Description of the picture:
Morning in the mountains – Caspar David Friedrich. 1822-1823. Canvas, oil. 137 x 170 cm
Undoubtedly, romantic artists brought even more beauty, emotions, freedom and feelings to painting. This can be seen by looking at the picture of the German artist, the brightest representative of the romantic direction, Caspar David Friedrich “Morning in the Mountains.”
The painter takes the viewer to a certain nominal high point, from where amazing views of the mountain peaks open. The sloping peaks of the mountains are like sea waves, frozen in time, covered with soft clouds of predawn thick fog. Frederick maintains the realism of time and place. That is how a person should feel in a fog – it’s just not visible at the feet of his fog, and you need to look a little further away to notice this atmospheric phenomenon. Moreover, the master very likely portrayed the fog in the mountains – as if from a gentle edge it rolls down, filling all the space at the foot.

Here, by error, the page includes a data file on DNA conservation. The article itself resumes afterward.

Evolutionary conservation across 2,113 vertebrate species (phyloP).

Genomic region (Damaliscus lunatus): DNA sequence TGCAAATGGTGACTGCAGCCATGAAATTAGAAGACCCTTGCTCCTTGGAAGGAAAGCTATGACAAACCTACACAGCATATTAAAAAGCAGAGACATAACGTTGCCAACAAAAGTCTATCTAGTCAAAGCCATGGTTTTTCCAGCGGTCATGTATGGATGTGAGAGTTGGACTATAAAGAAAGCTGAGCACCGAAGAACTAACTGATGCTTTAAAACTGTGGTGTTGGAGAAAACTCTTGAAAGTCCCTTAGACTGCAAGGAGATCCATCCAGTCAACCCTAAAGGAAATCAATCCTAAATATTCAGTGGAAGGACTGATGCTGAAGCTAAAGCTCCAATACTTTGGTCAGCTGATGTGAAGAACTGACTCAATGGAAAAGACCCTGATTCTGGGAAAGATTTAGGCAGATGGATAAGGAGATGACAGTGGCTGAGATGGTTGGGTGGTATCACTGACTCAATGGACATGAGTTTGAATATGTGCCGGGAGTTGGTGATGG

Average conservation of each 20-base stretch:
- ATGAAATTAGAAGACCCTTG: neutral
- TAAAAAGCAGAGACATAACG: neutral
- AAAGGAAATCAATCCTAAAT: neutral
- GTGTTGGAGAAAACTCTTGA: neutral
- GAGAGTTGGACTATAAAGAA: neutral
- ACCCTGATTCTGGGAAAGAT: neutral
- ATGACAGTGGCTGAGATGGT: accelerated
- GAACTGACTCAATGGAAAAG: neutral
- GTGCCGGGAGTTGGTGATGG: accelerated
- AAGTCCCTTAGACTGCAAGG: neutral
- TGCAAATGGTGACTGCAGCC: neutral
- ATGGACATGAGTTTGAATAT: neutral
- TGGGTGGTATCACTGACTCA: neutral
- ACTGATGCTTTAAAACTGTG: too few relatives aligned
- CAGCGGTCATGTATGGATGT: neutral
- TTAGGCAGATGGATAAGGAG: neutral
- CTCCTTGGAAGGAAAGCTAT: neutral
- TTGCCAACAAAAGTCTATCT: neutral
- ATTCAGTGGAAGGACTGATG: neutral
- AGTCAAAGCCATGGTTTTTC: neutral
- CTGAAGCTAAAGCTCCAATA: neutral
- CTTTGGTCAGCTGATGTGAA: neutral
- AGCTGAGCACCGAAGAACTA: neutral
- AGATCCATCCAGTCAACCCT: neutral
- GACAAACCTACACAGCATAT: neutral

The unsteady moment is reproduced on the canvas – the sun is about to rise, and you can notice the reflection of its rays at the horizon beyond the central mountain peak. The sky with its subtlest transitions from blue to white, ocher, golden and pink makes us remember the impressionists. Of course, romantics anticipated the work of artists “impressions”.
You can see that the picture does not have the usual hero standing with his back (leitmotif reception by Caspar David Friedrich). The author intentionally refuses it, giving us more “independence”. The viewer is not constrained by the image of the hero – he is excited, philosophical, focused or peaceful. Now the viewer himself, whatever he may be, can be transported to the top of the mountains to enjoy the dawn grace.
The narrative of the picture is achieved by filigree coloristics – there is no dynamic plot, catchy contrasting elements, unexpected twists, but smooth transitions of colors, designed to paint the image, make you examine the picture carefully and slowly. Near this work, you can stand a significant amount of time.
For the Russian audience, the magical painting by Caspar Friedrich is more than accessible – it can be seen in the Hermitage, where the canvas is exhibited in a hall dedicated to German fine art. She got to one of the main museums in the country from Pavlovsk, where she was kept in storage during the Great Patriotic War."